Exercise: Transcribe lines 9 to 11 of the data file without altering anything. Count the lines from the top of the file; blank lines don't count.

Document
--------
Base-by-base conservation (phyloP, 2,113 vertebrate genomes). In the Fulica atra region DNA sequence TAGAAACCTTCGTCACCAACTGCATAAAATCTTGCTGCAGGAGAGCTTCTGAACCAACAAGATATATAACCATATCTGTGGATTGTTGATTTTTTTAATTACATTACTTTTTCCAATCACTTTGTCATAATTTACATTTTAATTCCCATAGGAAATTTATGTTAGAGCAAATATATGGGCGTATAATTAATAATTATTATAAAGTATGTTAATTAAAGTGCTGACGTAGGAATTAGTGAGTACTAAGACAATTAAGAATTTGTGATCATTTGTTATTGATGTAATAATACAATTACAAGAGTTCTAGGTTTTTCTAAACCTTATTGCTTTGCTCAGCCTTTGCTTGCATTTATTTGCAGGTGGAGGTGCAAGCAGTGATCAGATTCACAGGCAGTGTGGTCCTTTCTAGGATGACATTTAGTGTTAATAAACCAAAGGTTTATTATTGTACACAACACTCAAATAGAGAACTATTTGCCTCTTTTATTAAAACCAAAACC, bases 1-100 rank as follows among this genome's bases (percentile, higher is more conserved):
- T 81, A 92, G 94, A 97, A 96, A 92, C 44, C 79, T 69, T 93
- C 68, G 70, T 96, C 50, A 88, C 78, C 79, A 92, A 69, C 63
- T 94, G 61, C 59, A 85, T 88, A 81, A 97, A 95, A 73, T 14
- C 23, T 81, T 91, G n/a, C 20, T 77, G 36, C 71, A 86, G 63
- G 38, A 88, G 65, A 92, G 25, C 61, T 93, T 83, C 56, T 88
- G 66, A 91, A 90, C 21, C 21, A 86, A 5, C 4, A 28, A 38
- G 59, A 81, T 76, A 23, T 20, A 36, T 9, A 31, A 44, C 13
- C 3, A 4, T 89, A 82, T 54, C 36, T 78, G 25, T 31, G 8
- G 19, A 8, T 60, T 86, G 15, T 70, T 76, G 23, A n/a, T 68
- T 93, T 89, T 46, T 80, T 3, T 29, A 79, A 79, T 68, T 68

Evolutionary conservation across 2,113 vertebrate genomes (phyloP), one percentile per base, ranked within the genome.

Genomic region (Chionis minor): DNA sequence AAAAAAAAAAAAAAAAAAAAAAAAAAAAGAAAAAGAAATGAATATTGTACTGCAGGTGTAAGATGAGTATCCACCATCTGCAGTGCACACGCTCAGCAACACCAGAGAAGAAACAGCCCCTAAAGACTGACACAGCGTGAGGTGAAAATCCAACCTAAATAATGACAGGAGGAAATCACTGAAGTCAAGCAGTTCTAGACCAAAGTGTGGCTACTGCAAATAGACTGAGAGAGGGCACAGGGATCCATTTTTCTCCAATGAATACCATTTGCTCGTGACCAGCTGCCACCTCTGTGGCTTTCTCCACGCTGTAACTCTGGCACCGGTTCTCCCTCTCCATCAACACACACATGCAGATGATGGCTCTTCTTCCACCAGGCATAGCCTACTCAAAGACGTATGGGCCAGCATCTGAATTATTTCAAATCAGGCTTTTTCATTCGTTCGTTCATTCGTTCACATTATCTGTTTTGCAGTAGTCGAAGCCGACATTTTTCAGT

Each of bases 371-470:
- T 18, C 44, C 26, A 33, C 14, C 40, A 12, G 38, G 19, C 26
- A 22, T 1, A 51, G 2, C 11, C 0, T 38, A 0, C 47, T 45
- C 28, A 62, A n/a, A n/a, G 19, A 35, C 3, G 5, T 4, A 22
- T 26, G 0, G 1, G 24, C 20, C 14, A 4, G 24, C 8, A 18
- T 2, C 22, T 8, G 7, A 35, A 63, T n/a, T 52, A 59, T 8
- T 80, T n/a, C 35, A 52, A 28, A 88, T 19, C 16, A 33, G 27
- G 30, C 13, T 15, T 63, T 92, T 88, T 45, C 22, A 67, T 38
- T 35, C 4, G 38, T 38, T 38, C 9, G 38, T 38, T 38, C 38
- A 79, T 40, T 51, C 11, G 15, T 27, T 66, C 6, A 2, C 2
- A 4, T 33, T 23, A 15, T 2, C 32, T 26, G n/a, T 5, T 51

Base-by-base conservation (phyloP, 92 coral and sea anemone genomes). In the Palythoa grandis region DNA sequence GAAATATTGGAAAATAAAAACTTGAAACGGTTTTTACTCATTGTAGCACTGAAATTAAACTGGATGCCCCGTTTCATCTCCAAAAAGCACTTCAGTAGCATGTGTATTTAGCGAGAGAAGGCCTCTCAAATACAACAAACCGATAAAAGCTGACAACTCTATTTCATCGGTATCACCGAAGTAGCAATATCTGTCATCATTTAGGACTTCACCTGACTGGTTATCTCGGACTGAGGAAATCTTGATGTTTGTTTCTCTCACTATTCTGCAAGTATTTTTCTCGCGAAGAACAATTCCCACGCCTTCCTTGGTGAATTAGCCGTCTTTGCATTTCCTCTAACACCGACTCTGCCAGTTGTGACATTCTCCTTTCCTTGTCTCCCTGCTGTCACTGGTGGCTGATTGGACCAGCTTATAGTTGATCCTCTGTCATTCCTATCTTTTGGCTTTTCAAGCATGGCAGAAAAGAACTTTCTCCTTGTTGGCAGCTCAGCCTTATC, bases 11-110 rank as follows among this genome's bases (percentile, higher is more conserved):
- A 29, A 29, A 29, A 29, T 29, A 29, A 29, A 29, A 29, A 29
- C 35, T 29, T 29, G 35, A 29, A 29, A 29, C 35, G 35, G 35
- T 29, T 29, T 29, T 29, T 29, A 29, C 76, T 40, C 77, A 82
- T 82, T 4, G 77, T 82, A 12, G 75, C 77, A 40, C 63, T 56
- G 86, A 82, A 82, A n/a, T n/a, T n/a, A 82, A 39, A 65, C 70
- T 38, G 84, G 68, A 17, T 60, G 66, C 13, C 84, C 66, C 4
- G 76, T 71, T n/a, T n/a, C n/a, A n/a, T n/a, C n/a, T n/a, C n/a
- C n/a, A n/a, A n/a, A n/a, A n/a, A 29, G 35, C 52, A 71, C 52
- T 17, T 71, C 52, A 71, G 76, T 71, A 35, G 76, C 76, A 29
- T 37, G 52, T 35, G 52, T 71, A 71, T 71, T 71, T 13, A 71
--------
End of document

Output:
- C 3, A 4, T 89, A 82, T 54, C 36, T 78, G 25, T 31, G 8
- G 19, A 8, T 60, T 86, G 15, T 70, T 76, G 23, A n/a, T 68
- T 93, T 89, T 46, T 80, T 3, T 29, A 79, A 79, T 68, T 68